On January 6, 1961, United States District Court Judge William Bootle ordered the University of Georgia to enroll Hamilton Holmes and Charlayne Hunter, ending the segregation of UGA.

Holmes and Hunter arrived in Athens to register at the University of Georgia on January 9, 1961.

On January 6, 1988, the United States Postal Service released a stamp commemorating the bicentennial of Georgia’s ratification of the U.S. Constitution in 1788.

After Julian Bond’s election to the Georgia House of Representatives in 1965, the chamber voted against seating him ostensibly because he had publicly state his opposition to the war in Vietnam. On January 10, 1967, after the United States Supreme Court held the legislature had denied Bond his right to free speech, he was seated as a member of the State House.

Georgia Congressman Newt Gingrich (R) was re-elected Speaker of the U.S. House of Representatives on January 7, 1997. In the election for a second term, nine Republicans voted against the incumbent Speaker.

Steve Jobs, Apple CEO, debuted the iPhone on January 9, 2007.

Governor Nathan Deal was sworn-in as the 82d Governor of Georgia on January 10, 2011 while snow shut down the planned public Inaugural.

On January 8, 2014, Atlanta Braves pitchers Tom Glavine and Greg Maddux were announced as incoming members of the Baseball Hall of Fame, along with Columbus, Georgia native Frank Thomas, a long-time Chicago White Sox outfielder.

Six years ago, on January 10, 2014, the Atlanta Journal-Constitution released a poll of the Georgia Governor’s race that showed Nathan Deal with 47 percent to 38 percent for Jason Carter. The nine-point Deal advantage was as close as the AJC polling firm would come all year to correctly predicting the point spread in the General Election.

Georgia Politics, Campaigns, and Elections


Georgia Politics, Campaigns, and Election for January 5, 2021

Georgia and American History

On January 5, 1734, the Trustees of Georgia ordered the return of 42 Jewish settlers who had come in 1733, primarily from Portugal, without the knowledge or approval of the Trustees. The Brits who sponsored the Jewish settlers refused and Georgia is home to one of the oldest Jewish settlements in the United States.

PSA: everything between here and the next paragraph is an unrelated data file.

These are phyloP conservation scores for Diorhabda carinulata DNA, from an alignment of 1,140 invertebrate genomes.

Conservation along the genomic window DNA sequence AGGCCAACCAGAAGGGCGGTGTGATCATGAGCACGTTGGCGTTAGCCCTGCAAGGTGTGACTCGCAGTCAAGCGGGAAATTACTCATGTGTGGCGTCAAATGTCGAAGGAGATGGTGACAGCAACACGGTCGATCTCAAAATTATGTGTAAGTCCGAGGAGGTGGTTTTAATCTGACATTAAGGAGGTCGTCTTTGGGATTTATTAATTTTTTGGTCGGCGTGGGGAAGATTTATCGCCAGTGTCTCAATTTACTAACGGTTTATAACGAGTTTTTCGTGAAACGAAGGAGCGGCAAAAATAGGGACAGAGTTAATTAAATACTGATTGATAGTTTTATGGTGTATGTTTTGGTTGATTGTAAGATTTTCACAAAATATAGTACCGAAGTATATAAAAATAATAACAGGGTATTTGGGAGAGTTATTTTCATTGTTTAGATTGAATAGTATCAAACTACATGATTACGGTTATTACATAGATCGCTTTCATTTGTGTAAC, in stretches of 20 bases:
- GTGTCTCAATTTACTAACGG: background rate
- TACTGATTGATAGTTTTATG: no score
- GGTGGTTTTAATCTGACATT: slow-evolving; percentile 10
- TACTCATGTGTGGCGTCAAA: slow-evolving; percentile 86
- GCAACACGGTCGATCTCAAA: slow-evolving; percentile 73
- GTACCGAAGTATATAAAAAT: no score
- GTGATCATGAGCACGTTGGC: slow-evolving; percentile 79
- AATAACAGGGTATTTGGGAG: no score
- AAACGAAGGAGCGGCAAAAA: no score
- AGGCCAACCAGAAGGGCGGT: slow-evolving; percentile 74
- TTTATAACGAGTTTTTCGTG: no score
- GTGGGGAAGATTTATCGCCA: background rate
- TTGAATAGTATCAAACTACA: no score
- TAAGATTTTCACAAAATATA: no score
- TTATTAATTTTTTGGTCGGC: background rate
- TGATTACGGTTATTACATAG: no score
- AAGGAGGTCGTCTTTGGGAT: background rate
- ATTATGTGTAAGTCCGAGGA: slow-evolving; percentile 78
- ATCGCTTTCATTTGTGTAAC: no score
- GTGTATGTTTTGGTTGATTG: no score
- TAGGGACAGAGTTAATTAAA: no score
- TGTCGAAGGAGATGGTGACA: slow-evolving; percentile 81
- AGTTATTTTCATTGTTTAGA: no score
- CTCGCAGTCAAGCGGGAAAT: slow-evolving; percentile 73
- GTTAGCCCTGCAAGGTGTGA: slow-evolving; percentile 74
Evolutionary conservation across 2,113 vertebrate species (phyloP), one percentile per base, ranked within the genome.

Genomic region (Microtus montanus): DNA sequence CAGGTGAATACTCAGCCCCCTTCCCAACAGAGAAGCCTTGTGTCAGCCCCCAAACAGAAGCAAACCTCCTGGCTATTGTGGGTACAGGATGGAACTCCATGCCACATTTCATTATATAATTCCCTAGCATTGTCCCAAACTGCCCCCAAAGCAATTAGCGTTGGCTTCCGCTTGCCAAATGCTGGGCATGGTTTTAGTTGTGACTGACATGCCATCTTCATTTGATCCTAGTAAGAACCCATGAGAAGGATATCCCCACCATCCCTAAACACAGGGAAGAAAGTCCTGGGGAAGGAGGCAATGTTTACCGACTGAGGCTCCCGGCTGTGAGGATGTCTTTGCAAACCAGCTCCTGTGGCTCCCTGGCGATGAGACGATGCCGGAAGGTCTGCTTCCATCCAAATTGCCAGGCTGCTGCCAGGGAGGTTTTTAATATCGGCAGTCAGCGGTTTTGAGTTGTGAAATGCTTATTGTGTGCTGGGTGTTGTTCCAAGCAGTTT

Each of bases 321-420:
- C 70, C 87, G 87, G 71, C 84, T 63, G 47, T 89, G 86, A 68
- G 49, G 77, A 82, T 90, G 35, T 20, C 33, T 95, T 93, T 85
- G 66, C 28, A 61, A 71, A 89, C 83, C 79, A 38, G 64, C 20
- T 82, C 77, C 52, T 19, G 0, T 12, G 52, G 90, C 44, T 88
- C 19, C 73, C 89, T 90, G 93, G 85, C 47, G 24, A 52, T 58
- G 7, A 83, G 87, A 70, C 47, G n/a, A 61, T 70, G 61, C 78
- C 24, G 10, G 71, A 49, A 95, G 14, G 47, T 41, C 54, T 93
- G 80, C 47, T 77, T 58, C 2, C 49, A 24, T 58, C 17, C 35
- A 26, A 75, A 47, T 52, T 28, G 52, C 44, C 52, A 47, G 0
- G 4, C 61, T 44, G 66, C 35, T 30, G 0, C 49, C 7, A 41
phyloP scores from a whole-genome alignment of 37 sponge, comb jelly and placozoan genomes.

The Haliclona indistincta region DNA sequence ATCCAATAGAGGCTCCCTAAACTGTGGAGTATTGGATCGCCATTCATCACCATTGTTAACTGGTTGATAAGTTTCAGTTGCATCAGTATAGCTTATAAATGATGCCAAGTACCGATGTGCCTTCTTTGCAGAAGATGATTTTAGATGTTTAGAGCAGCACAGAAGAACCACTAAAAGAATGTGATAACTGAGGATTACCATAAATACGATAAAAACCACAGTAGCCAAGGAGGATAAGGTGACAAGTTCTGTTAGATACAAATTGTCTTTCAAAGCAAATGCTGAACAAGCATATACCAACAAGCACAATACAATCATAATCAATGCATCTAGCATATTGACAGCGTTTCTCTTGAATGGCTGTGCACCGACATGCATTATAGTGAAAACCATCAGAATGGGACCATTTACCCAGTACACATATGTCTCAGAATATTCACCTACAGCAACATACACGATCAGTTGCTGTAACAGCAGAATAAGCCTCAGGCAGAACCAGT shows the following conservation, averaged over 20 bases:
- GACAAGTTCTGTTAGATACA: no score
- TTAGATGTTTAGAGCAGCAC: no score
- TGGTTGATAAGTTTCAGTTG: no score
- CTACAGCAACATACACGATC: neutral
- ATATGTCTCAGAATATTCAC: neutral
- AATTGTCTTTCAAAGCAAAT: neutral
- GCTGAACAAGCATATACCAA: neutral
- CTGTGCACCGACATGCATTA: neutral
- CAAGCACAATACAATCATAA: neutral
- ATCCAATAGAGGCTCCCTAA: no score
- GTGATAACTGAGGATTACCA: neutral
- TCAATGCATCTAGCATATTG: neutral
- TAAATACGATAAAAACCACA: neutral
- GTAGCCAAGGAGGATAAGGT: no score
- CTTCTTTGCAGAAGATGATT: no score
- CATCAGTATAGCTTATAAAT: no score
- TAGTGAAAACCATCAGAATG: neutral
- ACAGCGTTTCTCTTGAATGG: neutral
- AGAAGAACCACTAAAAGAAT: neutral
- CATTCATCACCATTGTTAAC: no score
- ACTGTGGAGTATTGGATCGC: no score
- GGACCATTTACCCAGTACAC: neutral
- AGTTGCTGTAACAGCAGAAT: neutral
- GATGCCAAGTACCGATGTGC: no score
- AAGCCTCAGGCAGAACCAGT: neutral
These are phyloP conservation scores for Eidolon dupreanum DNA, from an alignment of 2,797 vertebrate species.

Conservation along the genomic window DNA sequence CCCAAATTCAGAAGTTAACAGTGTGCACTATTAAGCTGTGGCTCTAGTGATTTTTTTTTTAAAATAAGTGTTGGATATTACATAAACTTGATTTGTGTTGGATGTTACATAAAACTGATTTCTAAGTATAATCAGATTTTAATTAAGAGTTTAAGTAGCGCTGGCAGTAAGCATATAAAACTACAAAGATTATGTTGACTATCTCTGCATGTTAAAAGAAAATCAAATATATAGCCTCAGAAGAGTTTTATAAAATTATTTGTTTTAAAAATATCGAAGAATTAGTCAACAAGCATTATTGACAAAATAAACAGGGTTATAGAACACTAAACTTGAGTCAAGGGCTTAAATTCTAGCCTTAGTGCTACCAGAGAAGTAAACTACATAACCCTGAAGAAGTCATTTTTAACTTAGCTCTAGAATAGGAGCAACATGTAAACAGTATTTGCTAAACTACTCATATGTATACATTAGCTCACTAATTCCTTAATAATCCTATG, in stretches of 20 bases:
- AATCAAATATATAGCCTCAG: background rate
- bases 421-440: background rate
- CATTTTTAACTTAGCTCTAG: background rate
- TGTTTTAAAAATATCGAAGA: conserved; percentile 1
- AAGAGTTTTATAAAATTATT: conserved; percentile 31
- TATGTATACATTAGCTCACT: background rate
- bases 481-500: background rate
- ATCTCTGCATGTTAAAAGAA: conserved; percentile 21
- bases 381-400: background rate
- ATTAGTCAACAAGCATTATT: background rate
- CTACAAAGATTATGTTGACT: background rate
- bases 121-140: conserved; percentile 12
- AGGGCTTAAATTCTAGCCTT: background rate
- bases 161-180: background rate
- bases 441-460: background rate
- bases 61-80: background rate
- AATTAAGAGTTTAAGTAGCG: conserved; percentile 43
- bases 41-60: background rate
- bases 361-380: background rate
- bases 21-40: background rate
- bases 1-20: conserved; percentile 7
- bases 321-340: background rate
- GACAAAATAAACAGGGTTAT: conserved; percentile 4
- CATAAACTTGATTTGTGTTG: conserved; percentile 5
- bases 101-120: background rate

On January 5, 1781, traitor Benedict Arnold and 1600 British troops captured Richmond, Virginia.

On January 5, 1978, the British band the Sex Pistols started their American tour at the Great Southeast Music Hall in Atlanta, GA.

Georgia Politics, Campaigns, and Elections

President Donald Trump rallied the faithful in Dalton last night, according to the Dalton Daily Citizen News.Continue Reading..


Georgia Politics, Campaigns, and Elections for January 4, 2021

On January 1, 1751, the law prohibiting slavery in Georgia was repealed after an act passed by the Georgia Trustees the previous year.

On January 2, 1766, some Sons of Liberty marched on the Royal Governor’s Mansion in Savannah to “discuss” the Stamp Act, which required the use of stamped paper for all printing as a means of taxing the colonies. They were met by a pistol-toting Governor Wright.

On January 3, 1766, after passage of the “stamp act,” the Royal Stamp Master arrived at Tybee Island and was taken to the Governor’s Mansion. On that day, Georgia became the first and only colony in which the stamp tax was actually collected.

Georgia became the fourth state to ratify the United States Constitution on January 2, 1788.

Timothy Pickering of Massachusetts became the first United States Senator to be censured by the body on January 2, 1811.